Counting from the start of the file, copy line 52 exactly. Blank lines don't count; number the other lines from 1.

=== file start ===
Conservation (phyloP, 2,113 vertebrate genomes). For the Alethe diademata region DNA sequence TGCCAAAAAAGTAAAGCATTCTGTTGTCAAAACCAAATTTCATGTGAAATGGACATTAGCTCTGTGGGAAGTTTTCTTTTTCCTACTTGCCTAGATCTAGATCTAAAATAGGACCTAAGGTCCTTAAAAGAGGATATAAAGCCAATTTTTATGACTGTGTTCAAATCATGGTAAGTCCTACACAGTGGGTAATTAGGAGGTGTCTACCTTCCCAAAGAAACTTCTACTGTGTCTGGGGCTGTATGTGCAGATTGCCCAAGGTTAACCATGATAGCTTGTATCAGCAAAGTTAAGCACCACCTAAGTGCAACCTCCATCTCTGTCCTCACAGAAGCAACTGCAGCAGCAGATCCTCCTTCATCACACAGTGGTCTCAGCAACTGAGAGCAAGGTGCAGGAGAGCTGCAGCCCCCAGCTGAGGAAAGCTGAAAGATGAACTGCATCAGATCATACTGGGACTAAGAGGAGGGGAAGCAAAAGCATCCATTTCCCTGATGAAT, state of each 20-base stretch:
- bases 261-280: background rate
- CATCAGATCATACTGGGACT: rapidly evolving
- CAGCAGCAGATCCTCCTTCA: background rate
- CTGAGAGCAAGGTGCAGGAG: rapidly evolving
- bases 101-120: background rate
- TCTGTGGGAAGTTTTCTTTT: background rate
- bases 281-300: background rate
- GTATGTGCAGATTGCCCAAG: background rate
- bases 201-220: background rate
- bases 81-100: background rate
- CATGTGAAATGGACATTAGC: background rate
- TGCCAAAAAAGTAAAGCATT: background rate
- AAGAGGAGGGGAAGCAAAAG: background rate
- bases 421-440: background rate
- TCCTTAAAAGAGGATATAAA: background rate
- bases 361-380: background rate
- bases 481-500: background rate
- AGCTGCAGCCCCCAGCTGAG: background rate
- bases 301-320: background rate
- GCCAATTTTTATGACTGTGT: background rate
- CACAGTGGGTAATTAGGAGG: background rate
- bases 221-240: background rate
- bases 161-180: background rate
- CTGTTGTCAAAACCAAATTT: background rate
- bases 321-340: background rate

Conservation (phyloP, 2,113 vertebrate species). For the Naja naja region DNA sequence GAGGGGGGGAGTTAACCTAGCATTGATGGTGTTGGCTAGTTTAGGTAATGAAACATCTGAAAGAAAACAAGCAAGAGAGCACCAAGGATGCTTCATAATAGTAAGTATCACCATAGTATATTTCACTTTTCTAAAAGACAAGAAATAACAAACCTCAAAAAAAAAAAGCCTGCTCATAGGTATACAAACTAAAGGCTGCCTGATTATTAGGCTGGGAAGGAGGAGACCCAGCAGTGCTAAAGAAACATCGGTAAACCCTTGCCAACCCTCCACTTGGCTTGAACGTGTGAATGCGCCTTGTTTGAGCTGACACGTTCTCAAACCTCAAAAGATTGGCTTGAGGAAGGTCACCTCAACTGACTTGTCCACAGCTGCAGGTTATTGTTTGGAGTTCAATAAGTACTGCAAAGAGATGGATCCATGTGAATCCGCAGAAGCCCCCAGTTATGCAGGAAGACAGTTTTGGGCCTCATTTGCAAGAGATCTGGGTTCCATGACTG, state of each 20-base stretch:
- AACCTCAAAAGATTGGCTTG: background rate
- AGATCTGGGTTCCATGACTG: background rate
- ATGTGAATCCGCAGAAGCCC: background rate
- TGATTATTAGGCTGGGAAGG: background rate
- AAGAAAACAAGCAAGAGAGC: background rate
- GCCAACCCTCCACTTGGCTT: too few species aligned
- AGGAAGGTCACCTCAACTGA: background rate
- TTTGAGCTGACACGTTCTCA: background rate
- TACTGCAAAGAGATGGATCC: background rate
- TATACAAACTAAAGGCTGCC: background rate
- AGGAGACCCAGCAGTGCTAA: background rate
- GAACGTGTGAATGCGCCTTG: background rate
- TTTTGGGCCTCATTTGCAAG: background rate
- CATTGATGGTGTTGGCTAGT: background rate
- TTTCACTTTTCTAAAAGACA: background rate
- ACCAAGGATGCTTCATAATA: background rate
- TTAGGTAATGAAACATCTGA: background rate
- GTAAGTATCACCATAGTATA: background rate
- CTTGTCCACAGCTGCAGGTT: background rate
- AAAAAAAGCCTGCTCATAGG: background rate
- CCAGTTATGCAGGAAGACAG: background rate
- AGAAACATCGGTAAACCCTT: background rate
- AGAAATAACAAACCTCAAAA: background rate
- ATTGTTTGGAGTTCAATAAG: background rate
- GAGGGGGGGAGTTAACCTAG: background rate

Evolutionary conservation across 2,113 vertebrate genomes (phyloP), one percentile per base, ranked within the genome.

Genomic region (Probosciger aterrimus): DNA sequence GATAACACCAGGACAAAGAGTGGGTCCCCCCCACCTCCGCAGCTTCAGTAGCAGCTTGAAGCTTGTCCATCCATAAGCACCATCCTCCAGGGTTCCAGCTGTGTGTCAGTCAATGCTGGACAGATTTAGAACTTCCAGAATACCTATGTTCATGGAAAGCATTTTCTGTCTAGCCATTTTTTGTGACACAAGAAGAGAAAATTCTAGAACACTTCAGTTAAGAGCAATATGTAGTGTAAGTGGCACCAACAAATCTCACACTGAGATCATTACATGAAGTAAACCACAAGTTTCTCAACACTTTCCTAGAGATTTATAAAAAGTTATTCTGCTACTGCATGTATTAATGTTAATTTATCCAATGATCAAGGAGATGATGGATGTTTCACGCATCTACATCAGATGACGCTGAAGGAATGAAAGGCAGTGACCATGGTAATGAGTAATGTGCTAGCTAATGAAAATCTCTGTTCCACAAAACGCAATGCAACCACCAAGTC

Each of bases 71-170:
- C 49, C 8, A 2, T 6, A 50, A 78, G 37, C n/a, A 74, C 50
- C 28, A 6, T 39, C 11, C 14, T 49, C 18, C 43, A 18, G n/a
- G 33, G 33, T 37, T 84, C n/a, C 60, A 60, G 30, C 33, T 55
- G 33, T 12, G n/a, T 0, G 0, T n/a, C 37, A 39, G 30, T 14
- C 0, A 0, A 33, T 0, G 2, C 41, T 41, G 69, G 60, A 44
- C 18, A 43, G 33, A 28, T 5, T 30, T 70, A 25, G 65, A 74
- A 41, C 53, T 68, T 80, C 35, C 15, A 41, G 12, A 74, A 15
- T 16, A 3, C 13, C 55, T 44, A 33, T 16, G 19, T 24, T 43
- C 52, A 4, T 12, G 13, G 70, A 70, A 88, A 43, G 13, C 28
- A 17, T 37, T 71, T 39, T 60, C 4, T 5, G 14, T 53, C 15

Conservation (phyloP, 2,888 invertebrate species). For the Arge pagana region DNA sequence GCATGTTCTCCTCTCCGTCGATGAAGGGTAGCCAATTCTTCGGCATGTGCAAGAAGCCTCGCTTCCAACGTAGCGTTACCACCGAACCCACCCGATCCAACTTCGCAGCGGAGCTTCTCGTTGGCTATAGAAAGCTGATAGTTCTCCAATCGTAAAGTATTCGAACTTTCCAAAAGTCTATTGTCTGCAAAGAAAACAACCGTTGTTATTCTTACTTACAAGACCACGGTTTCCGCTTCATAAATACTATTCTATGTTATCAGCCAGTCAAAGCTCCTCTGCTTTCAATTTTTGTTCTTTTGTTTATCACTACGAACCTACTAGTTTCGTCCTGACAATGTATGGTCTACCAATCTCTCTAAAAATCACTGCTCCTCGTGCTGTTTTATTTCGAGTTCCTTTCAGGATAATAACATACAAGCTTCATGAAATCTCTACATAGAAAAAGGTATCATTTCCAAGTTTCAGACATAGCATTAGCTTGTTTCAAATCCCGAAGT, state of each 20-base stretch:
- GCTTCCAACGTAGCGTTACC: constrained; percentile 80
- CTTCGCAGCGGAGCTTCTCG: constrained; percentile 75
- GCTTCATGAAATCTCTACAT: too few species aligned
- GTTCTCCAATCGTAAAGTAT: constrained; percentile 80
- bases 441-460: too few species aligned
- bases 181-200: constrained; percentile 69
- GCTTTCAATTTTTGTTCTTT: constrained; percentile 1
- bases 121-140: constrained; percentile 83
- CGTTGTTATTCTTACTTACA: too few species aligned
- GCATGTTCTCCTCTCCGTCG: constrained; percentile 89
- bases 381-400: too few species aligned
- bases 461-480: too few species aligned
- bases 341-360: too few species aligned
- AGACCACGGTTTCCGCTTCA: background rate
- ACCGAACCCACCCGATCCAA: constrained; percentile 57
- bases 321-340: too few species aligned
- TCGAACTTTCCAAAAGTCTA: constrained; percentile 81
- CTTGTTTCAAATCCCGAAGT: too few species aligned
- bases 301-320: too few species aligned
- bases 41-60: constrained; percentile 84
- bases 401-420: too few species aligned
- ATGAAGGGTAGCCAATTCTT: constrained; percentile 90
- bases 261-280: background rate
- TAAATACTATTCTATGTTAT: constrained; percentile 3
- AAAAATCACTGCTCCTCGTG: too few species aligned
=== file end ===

- GAGGGGGGGAGTTAACCTAG: background rate